I’ve been meaning to write for a while about the new journal from the Nature stable – Nature Nanotechnology (there’s complete free web access to this first edition). I’ve written before about the importance of scientific journals in helping relatively unformed scientific fields to crystallise, and the fact that this journal comes with the imprint of the very significant “Nature” brand means that the editorial policy of this new journal will have a big impact on the way the field unfolds over the next few years.
Nature is, of course, one of the two rivals for the position as the most important and influential science publication in the world. Its US rival is Science. While Science is published by the non-profit American Association for the Advancement of Science, Nature, for all its long history, is a ruthlessly commercial operation, run by the British publishing company Macmillan. As such, it has been recently expanding its franchise to include a number of single subject journals, starting with biological titles like Nature Cell Biology, moving into the physical sciences with Nature Materials and Nature Physics, and now adding Nature Nanotechnology. Given the fact that just about everybody is predicting the end of printed scientific journals in the face of web-based preprint servers and open access models, how, one might ask, do they expect to make money out of this? The answer is an interesting one, in that it is to emphasise some old-fashioned publishing values, like the importance of a strong editorial hand, the value of selectivity and the role of design and variety. These journals are nice physical objects, printed on paper of good enough quality to read in the bath, and they have a thick front section, with general interest articles and short reviews, in addition to the highly selective selection of research papers at the back of the journal. What the subscriber pays for (and their marketing is heavily aimed at individual subscribers rather than research libraries) is the judgement of the editors in selecting the handful of outstanding papers in their field each month. It seems that the formula has, in the past, been successful, at least to the extent that the Nature journals have consistently climbed to the top of their subject league tables in the impact of the papers they publish.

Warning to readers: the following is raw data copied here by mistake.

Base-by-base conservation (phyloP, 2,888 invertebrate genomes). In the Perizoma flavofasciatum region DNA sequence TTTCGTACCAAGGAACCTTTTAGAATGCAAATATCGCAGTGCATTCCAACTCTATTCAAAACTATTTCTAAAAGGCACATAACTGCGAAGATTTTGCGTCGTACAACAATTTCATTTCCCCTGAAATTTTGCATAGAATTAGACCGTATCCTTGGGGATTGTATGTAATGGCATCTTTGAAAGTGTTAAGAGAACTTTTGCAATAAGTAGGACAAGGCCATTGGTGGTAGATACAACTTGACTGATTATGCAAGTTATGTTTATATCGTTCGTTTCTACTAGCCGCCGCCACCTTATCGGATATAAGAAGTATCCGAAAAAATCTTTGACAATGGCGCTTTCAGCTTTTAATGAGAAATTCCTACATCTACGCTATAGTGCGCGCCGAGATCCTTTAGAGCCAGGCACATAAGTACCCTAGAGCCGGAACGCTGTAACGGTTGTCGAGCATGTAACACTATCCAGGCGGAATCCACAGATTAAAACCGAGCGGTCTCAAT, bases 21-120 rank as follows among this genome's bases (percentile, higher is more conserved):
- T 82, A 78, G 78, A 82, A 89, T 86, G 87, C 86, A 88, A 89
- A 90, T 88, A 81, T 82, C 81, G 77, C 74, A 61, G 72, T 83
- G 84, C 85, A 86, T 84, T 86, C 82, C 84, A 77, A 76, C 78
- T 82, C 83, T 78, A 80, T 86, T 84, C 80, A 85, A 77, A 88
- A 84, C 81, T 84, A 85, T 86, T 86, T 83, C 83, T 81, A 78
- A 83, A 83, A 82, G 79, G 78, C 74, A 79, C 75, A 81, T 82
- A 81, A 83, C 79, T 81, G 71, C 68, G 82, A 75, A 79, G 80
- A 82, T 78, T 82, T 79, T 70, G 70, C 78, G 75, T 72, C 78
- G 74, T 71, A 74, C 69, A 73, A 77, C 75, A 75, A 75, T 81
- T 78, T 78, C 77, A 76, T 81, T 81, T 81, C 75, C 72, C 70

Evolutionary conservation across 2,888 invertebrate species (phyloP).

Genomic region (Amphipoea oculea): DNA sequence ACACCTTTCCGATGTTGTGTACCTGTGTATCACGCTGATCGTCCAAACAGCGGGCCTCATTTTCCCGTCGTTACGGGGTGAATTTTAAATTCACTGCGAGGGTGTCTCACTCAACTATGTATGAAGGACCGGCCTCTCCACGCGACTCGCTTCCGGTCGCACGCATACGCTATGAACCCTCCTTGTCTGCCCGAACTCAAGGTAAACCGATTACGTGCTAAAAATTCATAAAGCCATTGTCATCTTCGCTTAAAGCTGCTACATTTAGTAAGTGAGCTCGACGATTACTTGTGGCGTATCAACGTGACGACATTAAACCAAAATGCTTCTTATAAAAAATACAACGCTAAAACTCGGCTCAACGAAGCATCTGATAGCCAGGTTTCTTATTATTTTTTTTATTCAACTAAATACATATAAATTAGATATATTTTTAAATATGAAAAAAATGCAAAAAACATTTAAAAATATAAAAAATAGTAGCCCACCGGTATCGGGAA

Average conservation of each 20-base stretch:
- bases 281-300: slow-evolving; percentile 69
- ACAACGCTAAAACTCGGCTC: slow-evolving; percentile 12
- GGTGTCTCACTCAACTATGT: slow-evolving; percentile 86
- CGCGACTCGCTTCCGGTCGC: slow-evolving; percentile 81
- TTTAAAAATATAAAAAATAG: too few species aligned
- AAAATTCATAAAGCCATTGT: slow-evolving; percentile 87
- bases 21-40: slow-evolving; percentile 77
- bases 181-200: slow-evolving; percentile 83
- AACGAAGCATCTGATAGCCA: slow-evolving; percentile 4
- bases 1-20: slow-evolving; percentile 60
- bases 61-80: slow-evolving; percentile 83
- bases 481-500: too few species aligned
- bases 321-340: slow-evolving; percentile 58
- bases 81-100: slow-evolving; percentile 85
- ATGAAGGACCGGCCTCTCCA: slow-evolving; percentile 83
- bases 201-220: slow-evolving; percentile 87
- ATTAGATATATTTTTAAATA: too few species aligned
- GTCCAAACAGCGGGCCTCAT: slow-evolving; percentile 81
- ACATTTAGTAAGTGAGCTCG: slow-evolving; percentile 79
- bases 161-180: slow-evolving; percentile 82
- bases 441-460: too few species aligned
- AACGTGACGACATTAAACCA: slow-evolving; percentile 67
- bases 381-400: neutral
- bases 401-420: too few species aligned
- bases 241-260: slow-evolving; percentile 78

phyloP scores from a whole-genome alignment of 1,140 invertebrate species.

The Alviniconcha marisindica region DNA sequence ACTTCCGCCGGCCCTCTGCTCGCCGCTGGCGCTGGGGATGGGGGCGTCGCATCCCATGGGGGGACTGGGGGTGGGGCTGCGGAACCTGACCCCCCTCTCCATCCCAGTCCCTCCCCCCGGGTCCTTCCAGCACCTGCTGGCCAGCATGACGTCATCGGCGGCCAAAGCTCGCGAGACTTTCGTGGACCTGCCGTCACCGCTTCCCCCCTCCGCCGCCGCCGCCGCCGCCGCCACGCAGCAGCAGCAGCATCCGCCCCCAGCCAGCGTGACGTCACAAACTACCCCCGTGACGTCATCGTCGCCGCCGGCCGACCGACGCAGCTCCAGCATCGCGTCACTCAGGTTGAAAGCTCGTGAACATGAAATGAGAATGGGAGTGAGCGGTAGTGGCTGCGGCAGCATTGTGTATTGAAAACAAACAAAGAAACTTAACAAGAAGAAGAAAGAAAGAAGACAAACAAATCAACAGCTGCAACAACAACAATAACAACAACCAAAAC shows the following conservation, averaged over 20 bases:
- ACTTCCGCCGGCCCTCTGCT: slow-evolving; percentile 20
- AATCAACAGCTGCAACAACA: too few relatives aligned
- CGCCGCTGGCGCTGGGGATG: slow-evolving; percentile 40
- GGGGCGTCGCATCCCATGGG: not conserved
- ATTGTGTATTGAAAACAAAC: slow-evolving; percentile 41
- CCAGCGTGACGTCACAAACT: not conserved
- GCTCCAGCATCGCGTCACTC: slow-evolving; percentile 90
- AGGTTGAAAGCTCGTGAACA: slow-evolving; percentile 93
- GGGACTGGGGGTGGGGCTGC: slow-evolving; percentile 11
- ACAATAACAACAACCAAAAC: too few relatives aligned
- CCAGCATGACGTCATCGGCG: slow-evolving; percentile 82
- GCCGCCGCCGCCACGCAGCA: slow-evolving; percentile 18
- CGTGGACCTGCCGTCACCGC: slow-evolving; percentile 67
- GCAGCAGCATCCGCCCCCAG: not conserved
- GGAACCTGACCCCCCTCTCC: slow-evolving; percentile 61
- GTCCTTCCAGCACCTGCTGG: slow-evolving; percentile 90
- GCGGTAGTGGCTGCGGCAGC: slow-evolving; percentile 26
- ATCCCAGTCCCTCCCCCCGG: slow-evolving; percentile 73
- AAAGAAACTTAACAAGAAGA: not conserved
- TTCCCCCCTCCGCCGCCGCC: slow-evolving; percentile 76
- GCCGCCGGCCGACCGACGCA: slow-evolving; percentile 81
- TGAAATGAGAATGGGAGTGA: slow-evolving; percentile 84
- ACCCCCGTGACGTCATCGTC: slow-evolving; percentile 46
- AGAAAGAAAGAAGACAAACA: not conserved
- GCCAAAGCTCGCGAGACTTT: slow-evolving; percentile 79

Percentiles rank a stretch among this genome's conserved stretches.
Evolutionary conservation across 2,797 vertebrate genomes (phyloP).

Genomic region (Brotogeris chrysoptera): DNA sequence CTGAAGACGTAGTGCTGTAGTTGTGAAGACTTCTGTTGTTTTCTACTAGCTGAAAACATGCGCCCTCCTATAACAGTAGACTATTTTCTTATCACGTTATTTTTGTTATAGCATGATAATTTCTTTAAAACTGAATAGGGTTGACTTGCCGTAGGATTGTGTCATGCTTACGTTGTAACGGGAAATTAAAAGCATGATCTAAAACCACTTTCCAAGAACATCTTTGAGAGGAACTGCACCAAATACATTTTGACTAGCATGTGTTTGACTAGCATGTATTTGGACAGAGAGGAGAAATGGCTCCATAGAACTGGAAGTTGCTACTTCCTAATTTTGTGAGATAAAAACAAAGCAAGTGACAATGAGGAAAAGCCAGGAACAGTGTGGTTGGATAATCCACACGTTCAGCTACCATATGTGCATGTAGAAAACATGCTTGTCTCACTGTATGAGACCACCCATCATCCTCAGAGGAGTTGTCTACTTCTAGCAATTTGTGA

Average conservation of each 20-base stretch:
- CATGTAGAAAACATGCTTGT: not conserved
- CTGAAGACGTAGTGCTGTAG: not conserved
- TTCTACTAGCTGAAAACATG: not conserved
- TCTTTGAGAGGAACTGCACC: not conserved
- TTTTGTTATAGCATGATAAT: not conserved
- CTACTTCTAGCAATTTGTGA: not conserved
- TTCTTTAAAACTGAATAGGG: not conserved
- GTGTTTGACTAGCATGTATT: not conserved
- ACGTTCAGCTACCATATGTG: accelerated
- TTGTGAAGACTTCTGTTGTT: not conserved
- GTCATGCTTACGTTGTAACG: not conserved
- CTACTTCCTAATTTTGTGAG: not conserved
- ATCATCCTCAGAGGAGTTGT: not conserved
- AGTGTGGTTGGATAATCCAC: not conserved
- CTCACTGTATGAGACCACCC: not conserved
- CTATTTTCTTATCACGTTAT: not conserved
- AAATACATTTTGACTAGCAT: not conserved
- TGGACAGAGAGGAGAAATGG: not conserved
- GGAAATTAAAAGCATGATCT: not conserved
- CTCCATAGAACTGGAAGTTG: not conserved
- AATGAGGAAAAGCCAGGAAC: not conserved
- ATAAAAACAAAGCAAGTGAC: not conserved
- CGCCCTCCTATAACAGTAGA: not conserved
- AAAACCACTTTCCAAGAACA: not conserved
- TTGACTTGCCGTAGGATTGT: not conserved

So how is Nature Nanotechnology going about defining its field? This is an interesting question, in that at first sight there looks to be considerable overlap with existing Nature group journals. Nature Materials, in particular, has already emerged as a leading journal in areas like nanostructured materials and polymer electronics, which are often included in wider definitions of nanotechnology. It’s perhaps too early to be making strong judgements about editorial policies yet, but the first issue seems to have a strong emphasis on truly nanoscale devices, with a
I should declare an interest, in that I have signed up to write a regular column for Nature Nanotechnology, with my first piece to appear in the November edition. The editor is clearly conscious enough of the importance of new media to give me a contract explicitly stating that my columns shouldn’t also appear on my blog.